Golden Age Star Kirk Douglas Is Dead At 103

Kirk Douglas in Spartacus
(Image credit: (Universal))

Kirk Douglas, one of the last movie stars of the film industry’s Golden Age has died at the age of 103. The legendary star of the 1960 box-office smash Spartacus passed away on Wednesday afternoon, as confirmed by his family – including his 75-year-old actor son, Michael Douglas.

Among the likes of Cary Grant, Katharine Hepburn, John Wayne and Bette Davis, Kirk Douglas was a celebrity before Hollywood coined the term. He was nominated for three Oscars and he received an honorary Oscar back in 1996 for 50 years of presence in the film industry. He leaves behind his wife of 65 years, Anne; three of his sons; and a cemented legacy on the silver screen.

Kirk Douglas' health had been stable for over 20 years, following a stroke back in 1996. He also survived a plane crash back in 1991 and lived to see Michael Douglas nab his 11th Golden Globe nomination for The Kominsky Method on his 103rd birthday back in December. Michael Douglas released the following statement about his father on Instagram:

It is with tremendous sadness that my brothers and I announce that Kirk Douglas left us today at the age of 103. To the world, he was a legend, an actor from the golden age of movies who lived well into his golden years, a humanitarian whose commitment to justice and the causes he believed in set a standard for all of us to aspire to. But to me and my brothers Joel and Peter he was simply Dad, to Catherine, a wonderful father-in-law, to his grandchildren and great grandchild their loving grandfather, and to his wife Anne, a wonderful husband. Kirk’s life was well lived, and he leaves a legacy in film that will endure for generations to come, and a history as a renowned philanthropist who worked to aid the public and bring peace to the planet. Let me end with the words I told him on his last birthday and which will always remain true. Dad- I love you so much and I am so proud to be your son.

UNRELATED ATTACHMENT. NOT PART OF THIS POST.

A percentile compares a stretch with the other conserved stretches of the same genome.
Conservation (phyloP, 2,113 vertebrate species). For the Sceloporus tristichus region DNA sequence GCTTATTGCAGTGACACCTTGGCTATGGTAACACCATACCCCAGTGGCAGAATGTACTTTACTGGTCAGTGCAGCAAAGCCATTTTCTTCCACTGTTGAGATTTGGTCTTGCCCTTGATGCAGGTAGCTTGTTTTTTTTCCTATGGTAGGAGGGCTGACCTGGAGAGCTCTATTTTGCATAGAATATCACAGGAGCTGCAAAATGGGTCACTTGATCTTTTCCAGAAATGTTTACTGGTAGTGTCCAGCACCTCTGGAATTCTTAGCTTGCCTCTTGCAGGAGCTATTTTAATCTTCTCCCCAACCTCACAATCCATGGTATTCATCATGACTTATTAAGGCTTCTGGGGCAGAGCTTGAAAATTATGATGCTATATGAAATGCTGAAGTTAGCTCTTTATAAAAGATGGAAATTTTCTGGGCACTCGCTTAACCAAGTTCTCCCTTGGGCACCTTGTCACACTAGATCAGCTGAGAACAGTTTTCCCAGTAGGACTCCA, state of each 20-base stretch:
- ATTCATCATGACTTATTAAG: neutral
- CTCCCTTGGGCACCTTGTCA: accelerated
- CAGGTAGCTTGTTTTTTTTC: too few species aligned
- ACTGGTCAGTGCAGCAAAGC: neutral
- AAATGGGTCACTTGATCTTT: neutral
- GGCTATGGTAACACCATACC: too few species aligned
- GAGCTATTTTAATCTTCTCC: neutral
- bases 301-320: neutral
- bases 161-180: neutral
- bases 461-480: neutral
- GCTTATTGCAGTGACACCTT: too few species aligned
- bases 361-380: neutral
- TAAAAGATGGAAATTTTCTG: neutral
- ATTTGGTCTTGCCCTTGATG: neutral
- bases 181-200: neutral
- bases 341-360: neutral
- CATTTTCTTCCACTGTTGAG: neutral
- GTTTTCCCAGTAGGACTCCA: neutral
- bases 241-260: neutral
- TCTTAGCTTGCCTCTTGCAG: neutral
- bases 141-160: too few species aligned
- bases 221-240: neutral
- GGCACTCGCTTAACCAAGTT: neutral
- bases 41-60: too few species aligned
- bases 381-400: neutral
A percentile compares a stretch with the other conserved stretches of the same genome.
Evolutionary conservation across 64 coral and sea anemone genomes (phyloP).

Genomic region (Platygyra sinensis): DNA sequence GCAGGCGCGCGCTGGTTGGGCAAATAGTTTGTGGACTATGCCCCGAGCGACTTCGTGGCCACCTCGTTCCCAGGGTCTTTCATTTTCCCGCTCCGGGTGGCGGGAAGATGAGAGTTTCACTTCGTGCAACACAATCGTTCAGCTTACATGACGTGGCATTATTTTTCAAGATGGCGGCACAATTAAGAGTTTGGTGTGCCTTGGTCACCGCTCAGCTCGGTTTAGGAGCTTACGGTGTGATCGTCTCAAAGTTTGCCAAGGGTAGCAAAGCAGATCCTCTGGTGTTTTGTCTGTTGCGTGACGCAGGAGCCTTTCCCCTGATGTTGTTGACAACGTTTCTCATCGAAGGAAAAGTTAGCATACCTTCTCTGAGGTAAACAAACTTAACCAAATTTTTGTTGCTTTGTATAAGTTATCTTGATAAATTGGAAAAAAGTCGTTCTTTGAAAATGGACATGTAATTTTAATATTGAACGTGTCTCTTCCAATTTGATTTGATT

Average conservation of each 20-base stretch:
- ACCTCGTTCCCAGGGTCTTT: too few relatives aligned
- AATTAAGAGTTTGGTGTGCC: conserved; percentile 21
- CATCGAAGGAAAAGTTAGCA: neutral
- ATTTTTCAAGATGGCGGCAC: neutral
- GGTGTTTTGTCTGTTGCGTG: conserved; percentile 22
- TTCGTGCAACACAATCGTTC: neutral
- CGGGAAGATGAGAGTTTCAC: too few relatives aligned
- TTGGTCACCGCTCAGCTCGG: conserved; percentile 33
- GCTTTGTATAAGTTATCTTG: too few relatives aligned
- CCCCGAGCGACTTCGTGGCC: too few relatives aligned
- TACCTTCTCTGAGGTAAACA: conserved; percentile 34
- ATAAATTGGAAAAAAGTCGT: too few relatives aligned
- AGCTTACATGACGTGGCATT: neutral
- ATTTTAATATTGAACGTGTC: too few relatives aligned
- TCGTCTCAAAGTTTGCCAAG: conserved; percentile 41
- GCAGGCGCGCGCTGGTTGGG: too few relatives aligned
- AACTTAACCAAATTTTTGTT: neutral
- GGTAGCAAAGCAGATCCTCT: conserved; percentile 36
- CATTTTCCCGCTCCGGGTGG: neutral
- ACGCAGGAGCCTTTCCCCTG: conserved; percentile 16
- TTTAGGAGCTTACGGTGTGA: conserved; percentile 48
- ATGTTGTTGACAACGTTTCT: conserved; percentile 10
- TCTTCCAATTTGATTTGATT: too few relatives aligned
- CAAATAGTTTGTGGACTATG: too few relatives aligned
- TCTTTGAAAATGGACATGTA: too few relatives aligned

Before retiring as an actor back in 2003, Kirk Douglas had almost 100 acting credits to his name, including 75 films dating back to 1946. His first notable Oscar-nominated role was in 1949’s Champion as boxer Midge Kelly. He starred in favorites including Ace in the Hole, Disney’s 20,000 Leagues Under the Sea and The Vikings in the ‘50s, along with nabbing two more nominations for his role as Jonathan Shields in The Bad and the Beautiful and Vincent Van Gogh in Lust For Life., both of which were directed by Vincente Minnelli.

Kirk Douglas made history in a variety of different ways with Spartacus. He pushed back against Hollywood’s blacklist during McCarthy Era by offering Dalton Trumbo his full screenplay credit on the film despite being blacklisted. Douglas once called the act “the thing I’m most proud of.” Spartacus went on to become Universal’s highest-grossing movie for a decade.

The actor was born Issur Danielovitch Demsky in Amsterdam, New York. He was the son of a poor family of Russian-Jewish immigrants. Kirk Douglas put himself through college in New York as a janitor before making it big. He was one of the first actors to start his own production company with Bryna Productions back in 1955. He starred and produced in a few of Stanley Kubrick’s first projects, including Paths of Glory.

Kirk Douglas' passing comes just a little over a week after news of another prominent figure dying, NBA legend Kobe Bryant. Kirk Douglas certainly leaves behind an incredible body of work behind that cinephiles can fondly look back on for eons to come. Feel free to share your favorite Kirk Douglas project in the comments below.

Sarah El-Mahmoud
Staff Writer

Sarah El-Mahmoud has been with CinemaBlend since 2018 after graduating from Cal State Fullerton with a degree in Journalism. In college, she was the Managing Editor of the award-winning college paper, The Daily Titan, where she specialized in writing/editing long-form features, profiles and arts & entertainment coverage, including her first run-in with movie reporting, with a phone interview with Guillermo del Toro for Best Picture winner, The Shape of Water. Now she's into covering YA television and movies, and plenty of horror. Word webslinger. All her writing should be read in Sarah Connor’s Terminator 2 voice over.